The International Agency for Research on Cancer (IARC) has long maintained that there is a causal link between alcohol consumption and cancers, especially of the liver, colon, upper digestive tract and, for women, breast.

But few studies have tried to connect the dots across a large population between cancer rates and total alcohol consumption, or the proportion of the disease burden occurring in people who drink more than guidelines would allow.

“Our data show that many cancer cases could have been avoided if alcohol consumption is limited to two alcoholic drinks per day in men and one alcoholic drink per day in women,” said Madlen Schutze, an epidemiologist at the German Institute of Human Nutrition in Potsdam and lead author of the study.

The findings also suggest that the limits set by many national health authorities may not be stringent enough to avoid the disease, she said.

“Even more cancer cases would be prevented if people reduced their alcohol intake to below recommended guidelines or stopped drinking alcohol at all,” she said in a statement.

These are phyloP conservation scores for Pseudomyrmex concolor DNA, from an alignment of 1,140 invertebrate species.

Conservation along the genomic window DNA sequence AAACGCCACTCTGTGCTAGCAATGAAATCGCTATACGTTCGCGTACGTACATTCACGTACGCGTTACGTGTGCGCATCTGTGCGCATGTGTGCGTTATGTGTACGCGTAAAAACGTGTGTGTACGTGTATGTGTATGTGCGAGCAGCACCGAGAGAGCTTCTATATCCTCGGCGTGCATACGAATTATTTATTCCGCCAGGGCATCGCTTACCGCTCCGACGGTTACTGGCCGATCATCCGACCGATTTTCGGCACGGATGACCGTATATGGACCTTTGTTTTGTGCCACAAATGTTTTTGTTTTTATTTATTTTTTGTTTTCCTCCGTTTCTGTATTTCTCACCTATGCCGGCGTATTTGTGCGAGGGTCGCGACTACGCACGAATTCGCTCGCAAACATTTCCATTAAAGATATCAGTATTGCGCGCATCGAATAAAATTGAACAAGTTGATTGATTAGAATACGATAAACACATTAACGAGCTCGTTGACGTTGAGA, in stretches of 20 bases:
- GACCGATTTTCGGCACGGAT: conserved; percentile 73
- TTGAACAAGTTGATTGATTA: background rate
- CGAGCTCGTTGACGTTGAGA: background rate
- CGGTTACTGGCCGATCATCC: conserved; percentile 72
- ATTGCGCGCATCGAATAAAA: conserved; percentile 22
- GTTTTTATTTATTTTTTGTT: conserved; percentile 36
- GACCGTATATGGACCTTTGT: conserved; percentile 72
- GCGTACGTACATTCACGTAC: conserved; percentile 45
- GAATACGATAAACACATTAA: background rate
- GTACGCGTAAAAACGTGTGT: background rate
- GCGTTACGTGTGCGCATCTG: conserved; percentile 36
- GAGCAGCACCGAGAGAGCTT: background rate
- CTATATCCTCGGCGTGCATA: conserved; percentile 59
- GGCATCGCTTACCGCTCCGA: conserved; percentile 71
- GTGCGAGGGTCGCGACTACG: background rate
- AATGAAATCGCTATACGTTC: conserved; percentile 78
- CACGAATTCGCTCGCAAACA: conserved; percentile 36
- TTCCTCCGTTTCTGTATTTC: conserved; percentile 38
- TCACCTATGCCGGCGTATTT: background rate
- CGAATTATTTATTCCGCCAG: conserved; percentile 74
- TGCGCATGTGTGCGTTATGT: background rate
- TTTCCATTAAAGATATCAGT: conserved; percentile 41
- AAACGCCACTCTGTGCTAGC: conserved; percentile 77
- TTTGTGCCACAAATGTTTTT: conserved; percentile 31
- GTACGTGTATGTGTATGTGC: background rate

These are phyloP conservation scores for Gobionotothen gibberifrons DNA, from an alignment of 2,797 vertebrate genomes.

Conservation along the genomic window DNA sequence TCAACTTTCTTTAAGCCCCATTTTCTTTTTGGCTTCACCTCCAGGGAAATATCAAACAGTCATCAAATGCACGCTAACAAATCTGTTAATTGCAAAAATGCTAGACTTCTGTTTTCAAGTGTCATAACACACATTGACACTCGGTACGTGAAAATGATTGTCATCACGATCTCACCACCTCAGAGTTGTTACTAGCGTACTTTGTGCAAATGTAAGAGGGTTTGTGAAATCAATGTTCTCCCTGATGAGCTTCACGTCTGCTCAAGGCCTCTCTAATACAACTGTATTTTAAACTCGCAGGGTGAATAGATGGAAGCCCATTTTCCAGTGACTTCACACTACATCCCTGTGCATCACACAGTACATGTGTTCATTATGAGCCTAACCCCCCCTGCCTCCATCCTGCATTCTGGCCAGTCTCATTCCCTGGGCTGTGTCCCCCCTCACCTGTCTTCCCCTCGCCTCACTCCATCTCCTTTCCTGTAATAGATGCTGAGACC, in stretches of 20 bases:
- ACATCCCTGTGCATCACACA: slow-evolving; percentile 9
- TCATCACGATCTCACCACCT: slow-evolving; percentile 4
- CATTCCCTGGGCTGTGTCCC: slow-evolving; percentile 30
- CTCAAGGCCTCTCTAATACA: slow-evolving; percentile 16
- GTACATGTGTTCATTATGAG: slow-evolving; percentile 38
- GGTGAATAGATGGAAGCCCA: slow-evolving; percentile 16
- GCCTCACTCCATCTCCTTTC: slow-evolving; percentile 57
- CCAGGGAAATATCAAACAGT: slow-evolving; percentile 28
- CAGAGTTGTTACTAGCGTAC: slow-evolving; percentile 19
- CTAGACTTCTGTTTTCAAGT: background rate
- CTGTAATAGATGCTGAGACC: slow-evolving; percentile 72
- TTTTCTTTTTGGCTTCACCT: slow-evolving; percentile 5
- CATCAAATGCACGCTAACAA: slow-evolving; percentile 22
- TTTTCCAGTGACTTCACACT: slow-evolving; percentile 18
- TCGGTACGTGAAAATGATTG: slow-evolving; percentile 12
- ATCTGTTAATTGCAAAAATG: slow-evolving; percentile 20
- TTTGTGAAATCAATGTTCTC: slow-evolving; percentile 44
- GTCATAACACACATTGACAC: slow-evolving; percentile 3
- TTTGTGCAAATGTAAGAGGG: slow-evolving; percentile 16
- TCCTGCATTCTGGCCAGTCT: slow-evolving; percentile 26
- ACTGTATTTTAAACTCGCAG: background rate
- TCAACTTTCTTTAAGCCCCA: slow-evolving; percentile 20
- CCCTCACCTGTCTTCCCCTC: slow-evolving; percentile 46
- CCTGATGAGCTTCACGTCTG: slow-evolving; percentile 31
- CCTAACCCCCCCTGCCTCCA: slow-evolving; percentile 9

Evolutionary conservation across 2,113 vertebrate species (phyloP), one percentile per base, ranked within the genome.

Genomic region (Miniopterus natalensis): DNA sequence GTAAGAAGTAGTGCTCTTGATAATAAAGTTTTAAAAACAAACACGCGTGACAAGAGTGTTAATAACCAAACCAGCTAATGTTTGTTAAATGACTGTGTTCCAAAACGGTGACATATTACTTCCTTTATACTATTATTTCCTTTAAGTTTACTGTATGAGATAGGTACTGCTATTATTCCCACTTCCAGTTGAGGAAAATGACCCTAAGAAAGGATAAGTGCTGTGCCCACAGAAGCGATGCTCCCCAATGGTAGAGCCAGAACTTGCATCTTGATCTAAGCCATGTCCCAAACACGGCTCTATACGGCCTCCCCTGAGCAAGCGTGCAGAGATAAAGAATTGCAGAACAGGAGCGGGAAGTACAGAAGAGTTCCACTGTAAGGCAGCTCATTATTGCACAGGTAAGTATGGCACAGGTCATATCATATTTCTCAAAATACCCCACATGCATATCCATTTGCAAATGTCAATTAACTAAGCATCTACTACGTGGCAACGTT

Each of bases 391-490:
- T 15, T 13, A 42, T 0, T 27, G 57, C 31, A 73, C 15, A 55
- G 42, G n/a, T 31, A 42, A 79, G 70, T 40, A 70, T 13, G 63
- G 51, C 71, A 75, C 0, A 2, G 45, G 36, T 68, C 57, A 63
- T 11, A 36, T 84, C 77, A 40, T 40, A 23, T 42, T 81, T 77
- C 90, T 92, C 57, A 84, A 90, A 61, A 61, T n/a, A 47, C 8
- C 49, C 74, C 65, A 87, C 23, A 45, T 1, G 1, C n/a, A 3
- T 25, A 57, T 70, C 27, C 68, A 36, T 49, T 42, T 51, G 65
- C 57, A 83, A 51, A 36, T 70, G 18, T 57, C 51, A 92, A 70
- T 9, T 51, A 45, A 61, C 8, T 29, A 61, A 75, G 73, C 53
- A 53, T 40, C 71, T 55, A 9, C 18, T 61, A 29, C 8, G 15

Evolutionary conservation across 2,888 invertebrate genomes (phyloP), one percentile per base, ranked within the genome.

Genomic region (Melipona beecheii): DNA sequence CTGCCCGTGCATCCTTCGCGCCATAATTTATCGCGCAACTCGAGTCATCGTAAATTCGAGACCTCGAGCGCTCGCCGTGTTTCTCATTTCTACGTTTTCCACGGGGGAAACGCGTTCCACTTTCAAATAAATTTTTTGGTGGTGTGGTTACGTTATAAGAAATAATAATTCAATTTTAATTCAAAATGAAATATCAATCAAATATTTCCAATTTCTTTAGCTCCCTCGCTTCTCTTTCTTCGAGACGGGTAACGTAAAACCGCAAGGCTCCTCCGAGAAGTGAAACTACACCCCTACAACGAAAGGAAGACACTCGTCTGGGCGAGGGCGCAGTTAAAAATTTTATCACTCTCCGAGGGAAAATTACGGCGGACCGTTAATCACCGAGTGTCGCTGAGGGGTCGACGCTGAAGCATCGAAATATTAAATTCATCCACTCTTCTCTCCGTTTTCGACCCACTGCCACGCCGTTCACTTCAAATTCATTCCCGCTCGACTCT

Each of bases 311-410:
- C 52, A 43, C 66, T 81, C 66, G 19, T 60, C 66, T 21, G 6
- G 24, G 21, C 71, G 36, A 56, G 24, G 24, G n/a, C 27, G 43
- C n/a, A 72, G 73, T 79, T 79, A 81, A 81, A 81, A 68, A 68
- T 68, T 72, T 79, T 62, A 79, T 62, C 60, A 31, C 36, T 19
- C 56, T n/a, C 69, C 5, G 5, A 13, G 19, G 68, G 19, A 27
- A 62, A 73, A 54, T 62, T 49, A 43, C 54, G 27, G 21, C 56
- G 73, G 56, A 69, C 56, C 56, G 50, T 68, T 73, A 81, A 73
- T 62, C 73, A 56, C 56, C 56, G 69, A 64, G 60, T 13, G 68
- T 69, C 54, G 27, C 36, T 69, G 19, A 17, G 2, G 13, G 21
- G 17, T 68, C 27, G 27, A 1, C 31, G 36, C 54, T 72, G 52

The results, published in the British Medical Journal (BMJ), are drawn from the so-called EPIC cancer survey of 363,000 men and women who have been tracked since the mid-1990s.

Other risk factors that might have also led to cancer — especially smoking and obesity — were taken into account, the researchers said.

Nearly 44 percent of men in Germany exceeded the 24-gramme daily limit, followed by Denmark (43.6 percent) and Britain (41.1 percent).

Among women, Germany still topped the list, with 43.5 percent of women there exceeding limit, with Denmark (41 percent) and Britain (37.7 percent) coming in second and third.

Article provided by Yahoo Health